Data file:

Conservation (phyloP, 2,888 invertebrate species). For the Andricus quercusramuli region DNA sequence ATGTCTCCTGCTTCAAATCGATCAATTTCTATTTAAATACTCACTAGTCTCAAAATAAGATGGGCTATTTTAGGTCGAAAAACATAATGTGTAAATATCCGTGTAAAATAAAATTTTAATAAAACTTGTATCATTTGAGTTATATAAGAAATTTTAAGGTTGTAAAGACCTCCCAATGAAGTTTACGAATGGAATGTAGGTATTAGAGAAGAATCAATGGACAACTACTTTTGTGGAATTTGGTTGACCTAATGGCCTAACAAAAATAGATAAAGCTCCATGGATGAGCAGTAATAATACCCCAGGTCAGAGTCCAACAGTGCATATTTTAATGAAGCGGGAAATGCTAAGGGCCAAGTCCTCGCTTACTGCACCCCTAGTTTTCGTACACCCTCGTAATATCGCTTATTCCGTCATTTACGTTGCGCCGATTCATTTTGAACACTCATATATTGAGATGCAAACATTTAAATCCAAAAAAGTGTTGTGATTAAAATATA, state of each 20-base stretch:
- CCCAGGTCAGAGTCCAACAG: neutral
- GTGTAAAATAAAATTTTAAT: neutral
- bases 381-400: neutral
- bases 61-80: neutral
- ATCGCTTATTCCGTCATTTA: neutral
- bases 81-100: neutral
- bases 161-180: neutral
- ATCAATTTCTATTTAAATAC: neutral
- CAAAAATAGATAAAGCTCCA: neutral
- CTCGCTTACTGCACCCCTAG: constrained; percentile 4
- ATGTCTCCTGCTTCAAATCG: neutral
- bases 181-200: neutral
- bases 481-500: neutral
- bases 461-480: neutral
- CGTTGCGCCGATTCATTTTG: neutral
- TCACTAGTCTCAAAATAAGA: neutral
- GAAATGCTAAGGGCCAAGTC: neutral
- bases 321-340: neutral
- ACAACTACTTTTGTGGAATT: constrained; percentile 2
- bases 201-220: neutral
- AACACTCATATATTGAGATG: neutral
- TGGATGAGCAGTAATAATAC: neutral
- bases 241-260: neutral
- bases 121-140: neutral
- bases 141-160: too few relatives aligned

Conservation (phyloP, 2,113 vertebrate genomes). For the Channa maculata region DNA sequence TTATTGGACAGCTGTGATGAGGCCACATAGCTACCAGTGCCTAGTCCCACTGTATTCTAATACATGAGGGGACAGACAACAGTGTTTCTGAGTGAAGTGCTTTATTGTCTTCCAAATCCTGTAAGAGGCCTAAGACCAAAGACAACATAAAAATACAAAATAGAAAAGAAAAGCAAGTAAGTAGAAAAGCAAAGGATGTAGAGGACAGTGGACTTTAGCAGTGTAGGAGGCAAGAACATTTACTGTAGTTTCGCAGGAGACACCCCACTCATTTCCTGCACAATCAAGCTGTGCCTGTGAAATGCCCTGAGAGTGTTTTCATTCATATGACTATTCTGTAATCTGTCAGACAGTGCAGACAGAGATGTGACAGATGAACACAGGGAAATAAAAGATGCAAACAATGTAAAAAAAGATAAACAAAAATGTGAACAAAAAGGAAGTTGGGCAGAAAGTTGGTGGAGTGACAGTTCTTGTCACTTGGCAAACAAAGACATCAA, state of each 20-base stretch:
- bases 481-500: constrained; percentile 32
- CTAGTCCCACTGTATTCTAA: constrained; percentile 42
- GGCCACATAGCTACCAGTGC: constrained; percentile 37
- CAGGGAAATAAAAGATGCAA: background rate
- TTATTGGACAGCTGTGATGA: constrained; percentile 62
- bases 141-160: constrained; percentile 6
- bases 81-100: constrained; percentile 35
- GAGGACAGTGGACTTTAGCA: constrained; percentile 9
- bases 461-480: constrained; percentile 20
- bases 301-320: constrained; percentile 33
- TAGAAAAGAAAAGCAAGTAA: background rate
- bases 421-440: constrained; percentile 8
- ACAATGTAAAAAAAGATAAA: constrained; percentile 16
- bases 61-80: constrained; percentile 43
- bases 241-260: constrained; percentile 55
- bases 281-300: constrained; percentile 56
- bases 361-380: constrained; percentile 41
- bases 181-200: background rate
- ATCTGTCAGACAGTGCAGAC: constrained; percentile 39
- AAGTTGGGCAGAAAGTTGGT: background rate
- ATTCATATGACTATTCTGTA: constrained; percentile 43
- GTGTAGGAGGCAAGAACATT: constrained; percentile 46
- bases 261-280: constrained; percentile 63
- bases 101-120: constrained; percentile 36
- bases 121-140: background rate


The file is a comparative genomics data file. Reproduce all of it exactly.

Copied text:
Conservation (phyloP, 2,888 invertebrate species). For the Andricus quercusramuli region DNA sequence ATGTCTCCTGCTTCAAATCGATCAATTTCTATTTAAATACTCACTAGTCTCAAAATAAGATGGGCTATTTTAGGTCGAAAAACATAATGTGTAAATATCCGTGTAAAATAAAATTTTAATAAAACTTGTATCATTTGAGTTATATAAGAAATTTTAAGGTTGTAAAGACCTCCCAATGAAGTTTACGAATGGAATGTAGGTATTAGAGAAGAATCAATGGACAACTACTTTTGTGGAATTTGGTTGACCTAATGGCCTAACAAAAATAGATAAAGCTCCATGGATGAGCAGTAATAATACCCCAGGTCAGAGTCCAACAGTGCATATTTTAATGAAGCGGGAAATGCTAAGGGCCAAGTCCTCGCTTACTGCACCCCTAGTTTTCGTACACCCTCGTAATATCGCTTATTCCGTCATTTACGTTGCGCCGATTCATTTTGAACACTCATATATTGAGATGCAAACATTTAAATCCAAAAAAGTGTTGTGATTAAAATATA, state of each 20-base stretch:
- CCCAGGTCAGAGTCCAACAG: neutral
- GTGTAAAATAAAATTTTAAT: neutral
- bases 381-400: neutral
- bases 61-80: neutral
- ATCGCTTATTCCGTCATTTA: neutral
- bases 81-100: neutral
- bases 161-180: neutral
- ATCAATTTCTATTTAAATAC: neutral
- CAAAAATAGATAAAGCTCCA: neutral
- CTCGCTTACTGCACCCCTAG: constrained; percentile 4
- ATGTCTCCTGCTTCAAATCG: neutral
- bases 181-200: neutral
- bases 481-500: neutral
- bases 461-480: neutral
- CGTTGCGCCGATTCATTTTG: neutral
- TCACTAGTCTCAAAATAAGA: neutral
- GAAATGCTAAGGGCCAAGTC: neutral
- bases 321-340: neutral
- ACAACTACTTTTGTGGAATT: constrained; percentile 2
- bases 201-220: neutral
- AACACTCATATATTGAGATG: neutral
- TGGATGAGCAGTAATAATAC: neutral
- bases 241-260: neutral
- bases 121-140: neutral
- bases 141-160: too few relatives aligned

Conservation (phyloP, 2,113 vertebrate genomes). For the Channa maculata region DNA sequence TTATTGGACAGCTGTGATGAGGCCACATAGCTACCAGTGCCTAGTCCCACTGTATTCTAATACATGAGGGGACAGACAACAGTGTTTCTGAGTGAAGTGCTTTATTGTCTTCCAAATCCTGTAAGAGGCCTAAGACCAAAGACAACATAAAAATACAAAATAGAAAAGAAAAGCAAGTAAGTAGAAAAGCAAAGGATGTAGAGGACAGTGGACTTTAGCAGTGTAGGAGGCAAGAACATTTACTGTAGTTTCGCAGGAGACACCCCACTCATTTCCTGCACAATCAAGCTGTGCCTGTGAAATGCCCTGAGAGTGTTTTCATTCATATGACTATTCTGTAATCTGTCAGACAGTGCAGACAGAGATGTGACAGATGAACACAGGGAAATAAAAGATGCAAACAATGTAAAAAAAGATAAACAAAAATGTGAACAAAAAGGAAGTTGGGCAGAAAGTTGGTGGAGTGACAGTTCTTGTCACTTGGCAAACAAAGACATCAA, state of each 20-base stretch:
- bases 481-500: constrained; percentile 32
- CTAGTCCCACTGTATTCTAA: constrained; percentile 42
- GGCCACATAGCTACCAGTGC: constrained; percentile 37
- CAGGGAAATAAAAGATGCAA: background rate
- TTATTGGACAGCTGTGATGA: constrained; percentile 62
- bases 141-160: constrained; percentile 6
- bases 81-100: constrained; percentile 35
- GAGGACAGTGGACTTTAGCA: constrained; percentile 9
- bases 461-480: constrained; percentile 20
- bases 301-320: constrained; percentile 33
- TAGAAAAGAAAAGCAAGTAA: background rate
- bases 421-440: constrained; percentile 8
- ACAATGTAAAAAAAGATAAA: constrained; percentile 16
- bases 61-80: constrained; percentile 43
- bases 241-260: constrained; percentile 55
- bases 281-300: constrained; percentile 56
- bases 361-380: constrained; percentile 41
- bases 181-200: background rate
- ATCTGTCAGACAGTGCAGAC: constrained; percentile 39
- AAGTTGGGCAGAAAGTTGGT: background rate
- ATTCATATGACTATTCTGTA: constrained; percentile 43
- GTGTAGGAGGCAAGAACATT: constrained; percentile 46
- bases 261-280: constrained; percentile 63
- bases 101-120: constrained; percentile 36
- bases 121-140: background rate